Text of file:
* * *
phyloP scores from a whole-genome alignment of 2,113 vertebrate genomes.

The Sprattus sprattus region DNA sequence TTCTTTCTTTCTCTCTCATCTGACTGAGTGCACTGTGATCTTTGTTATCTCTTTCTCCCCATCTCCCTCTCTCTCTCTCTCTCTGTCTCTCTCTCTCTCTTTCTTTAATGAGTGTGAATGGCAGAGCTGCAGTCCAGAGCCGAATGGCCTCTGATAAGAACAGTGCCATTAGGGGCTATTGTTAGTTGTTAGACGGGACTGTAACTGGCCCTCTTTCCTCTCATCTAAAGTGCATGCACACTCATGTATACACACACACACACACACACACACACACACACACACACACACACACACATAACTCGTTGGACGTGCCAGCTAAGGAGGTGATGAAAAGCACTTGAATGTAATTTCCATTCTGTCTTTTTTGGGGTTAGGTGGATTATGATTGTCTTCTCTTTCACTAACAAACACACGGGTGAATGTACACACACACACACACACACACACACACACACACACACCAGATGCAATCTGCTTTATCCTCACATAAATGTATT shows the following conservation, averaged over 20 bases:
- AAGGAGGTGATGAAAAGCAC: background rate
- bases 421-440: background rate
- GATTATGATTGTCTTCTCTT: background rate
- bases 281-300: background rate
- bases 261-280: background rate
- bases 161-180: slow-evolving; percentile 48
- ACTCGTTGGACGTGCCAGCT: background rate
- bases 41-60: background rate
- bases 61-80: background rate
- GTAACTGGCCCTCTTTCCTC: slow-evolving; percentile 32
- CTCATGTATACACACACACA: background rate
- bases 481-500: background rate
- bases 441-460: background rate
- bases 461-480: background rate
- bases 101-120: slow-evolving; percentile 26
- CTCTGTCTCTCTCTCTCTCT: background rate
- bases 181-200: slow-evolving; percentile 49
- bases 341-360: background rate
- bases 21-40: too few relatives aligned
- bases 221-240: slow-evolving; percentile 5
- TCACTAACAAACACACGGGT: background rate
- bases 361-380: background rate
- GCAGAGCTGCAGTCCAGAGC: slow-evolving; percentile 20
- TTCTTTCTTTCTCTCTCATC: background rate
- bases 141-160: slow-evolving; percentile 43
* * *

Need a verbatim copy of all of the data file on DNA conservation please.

phyloP scores from a whole-genome alignment of 2,113 vertebrate genomes.

The Sprattus sprattus region DNA sequence TTCTTTCTTTCTCTCTCATCTGACTGAGTGCACTGTGATCTTTGTTATCTCTTTCTCCCCATCTCCCTCTCTCTCTCTCTCTCTGTCTCTCTCTCTCTCTTTCTTTAATGAGTGTGAATGGCAGAGCTGCAGTCCAGAGCCGAATGGCCTCTGATAAGAACAGTGCCATTAGGGGCTATTGTTAGTTGTTAGACGGGACTGTAACTGGCCCTCTTTCCTCTCATCTAAAGTGCATGCACACTCATGTATACACACACACACACACACACACACACACACACACACACACACACACACATAACTCGTTGGACGTGCCAGCTAAGGAGGTGATGAAAAGCACTTGAATGTAATTTCCATTCTGTCTTTTTTGGGGTTAGGTGGATTATGATTGTCTTCTCTTTCACTAACAAACACACGGGTGAATGTACACACACACACACACACACACACACACACACACACACCAGATGCAATCTGCTTTATCCTCACATAAATGTATT shows the following conservation, averaged over 20 bases:
- AAGGAGGTGATGAAAAGCAC: background rate
- bases 421-440: background rate
- GATTATGATTGTCTTCTCTT: background rate
- bases 281-300: background rate
- bases 261-280: background rate
- bases 161-180: slow-evolving; percentile 48
- ACTCGTTGGACGTGCCAGCT: background rate
- bases 41-60: background rate
- bases 61-80: background rate
- GTAACTGGCCCTCTTTCCTC: slow-evolving; percentile 32
- CTCATGTATACACACACACA: background rate
- bases 481-500: background rate
- bases 441-460: background rate
- bases 461-480: background rate
- bases 101-120: slow-evolving; percentile 26
- CTCTGTCTCTCTCTCTCTCT: background rate
- bases 181-200: slow-evolving; percentile 49
- bases 341-360: background rate
- bases 21-40: too few relatives aligned
- bases 221-240: slow-evolving; percentile 5
- TCACTAACAAACACACGGGT: background rate
- bases 361-380: background rate
- GCAGAGCTGCAGTCCAGAGC: slow-evolving; percentile 20
- TTCTTTCTTTCTCTCTCATC: background rate
- bases 141-160: slow-evolving; percentile 43